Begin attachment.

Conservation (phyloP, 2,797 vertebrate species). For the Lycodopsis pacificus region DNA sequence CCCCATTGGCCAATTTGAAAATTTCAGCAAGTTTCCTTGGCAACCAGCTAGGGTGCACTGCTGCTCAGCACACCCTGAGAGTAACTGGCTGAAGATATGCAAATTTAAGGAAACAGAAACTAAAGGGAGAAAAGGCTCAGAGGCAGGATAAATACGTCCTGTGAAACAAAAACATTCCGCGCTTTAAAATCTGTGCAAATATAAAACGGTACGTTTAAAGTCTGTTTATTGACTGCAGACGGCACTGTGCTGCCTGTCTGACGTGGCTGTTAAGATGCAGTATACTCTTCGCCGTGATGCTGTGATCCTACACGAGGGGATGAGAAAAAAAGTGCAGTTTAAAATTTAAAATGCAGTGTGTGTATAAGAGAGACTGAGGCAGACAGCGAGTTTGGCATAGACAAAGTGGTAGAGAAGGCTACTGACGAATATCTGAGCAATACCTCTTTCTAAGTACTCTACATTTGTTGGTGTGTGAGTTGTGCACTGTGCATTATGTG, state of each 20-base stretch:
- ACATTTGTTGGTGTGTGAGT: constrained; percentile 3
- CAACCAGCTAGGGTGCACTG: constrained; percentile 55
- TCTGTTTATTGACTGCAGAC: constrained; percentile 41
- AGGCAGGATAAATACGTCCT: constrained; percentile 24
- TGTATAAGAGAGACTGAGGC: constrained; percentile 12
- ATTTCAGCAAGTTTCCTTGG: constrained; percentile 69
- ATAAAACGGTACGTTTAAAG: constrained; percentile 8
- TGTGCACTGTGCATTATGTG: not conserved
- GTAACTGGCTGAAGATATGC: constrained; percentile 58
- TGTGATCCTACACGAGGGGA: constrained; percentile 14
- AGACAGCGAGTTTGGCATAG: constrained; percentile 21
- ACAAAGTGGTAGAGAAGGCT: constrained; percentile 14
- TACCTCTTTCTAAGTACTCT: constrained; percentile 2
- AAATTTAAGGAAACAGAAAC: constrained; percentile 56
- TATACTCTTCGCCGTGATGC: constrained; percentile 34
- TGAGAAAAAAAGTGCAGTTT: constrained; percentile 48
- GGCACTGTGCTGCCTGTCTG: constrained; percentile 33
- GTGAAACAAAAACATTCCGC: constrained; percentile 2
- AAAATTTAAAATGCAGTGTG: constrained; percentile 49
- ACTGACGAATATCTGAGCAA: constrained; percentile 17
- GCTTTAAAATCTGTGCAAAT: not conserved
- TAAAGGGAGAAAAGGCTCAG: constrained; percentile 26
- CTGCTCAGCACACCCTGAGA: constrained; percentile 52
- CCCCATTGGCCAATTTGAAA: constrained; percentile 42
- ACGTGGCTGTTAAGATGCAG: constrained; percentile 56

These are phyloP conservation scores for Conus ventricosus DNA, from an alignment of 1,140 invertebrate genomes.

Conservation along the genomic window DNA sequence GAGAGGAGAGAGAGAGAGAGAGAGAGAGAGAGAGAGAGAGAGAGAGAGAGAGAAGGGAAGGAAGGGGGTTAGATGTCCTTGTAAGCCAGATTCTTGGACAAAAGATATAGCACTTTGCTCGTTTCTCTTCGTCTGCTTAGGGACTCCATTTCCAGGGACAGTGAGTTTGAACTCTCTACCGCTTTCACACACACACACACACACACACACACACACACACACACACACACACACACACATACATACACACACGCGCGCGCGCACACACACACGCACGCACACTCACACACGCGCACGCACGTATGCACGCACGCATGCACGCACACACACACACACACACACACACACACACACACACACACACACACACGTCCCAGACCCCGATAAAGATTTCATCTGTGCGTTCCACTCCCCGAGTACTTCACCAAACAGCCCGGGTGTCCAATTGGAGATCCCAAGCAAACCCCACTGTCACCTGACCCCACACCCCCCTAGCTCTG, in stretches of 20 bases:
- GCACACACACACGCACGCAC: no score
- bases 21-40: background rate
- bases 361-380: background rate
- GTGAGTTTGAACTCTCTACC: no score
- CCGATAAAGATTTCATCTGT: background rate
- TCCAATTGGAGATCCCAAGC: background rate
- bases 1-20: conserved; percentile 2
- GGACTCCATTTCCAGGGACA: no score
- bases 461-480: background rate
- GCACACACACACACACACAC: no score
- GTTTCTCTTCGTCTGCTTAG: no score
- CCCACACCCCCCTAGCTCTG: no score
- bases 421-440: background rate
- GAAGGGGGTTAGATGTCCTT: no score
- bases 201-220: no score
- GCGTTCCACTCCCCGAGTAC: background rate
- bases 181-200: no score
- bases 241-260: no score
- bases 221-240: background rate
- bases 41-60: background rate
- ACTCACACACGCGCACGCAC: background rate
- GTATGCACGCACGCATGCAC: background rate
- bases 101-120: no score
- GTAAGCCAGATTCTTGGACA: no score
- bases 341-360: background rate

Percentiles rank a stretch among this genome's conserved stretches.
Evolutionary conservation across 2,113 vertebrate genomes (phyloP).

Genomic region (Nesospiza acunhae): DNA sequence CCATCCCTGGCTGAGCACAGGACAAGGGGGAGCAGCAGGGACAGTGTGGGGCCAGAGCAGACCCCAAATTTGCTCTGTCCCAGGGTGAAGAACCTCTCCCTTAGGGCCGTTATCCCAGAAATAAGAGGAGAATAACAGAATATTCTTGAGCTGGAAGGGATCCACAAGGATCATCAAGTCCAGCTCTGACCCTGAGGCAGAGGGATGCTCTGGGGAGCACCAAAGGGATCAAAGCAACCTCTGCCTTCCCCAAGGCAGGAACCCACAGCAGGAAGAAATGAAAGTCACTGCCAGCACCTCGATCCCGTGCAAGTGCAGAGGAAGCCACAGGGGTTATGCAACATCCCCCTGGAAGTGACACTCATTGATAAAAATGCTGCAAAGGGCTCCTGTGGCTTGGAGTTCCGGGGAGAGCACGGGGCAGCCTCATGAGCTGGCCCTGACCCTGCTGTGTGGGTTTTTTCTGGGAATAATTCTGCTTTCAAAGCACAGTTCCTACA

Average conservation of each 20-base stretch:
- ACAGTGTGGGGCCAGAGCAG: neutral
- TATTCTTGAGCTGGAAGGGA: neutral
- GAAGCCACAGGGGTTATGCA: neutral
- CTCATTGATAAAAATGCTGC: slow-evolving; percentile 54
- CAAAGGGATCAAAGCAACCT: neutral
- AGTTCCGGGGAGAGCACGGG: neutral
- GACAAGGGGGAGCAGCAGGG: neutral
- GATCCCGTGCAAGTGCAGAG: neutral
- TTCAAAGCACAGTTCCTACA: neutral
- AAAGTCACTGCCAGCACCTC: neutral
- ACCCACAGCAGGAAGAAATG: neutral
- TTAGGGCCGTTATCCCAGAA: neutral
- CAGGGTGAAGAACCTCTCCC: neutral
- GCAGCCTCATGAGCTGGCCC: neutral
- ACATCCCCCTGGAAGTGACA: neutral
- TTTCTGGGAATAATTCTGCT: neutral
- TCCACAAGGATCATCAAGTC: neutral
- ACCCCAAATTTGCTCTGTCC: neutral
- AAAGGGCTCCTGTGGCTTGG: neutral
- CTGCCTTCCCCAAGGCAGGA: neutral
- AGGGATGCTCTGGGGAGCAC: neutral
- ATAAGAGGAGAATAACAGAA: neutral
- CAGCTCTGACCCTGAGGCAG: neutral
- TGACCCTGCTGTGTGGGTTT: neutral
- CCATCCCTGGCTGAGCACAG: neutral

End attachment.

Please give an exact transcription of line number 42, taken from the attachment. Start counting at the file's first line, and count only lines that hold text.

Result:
- GAAGGGGGTTAGATGTCCTT: no score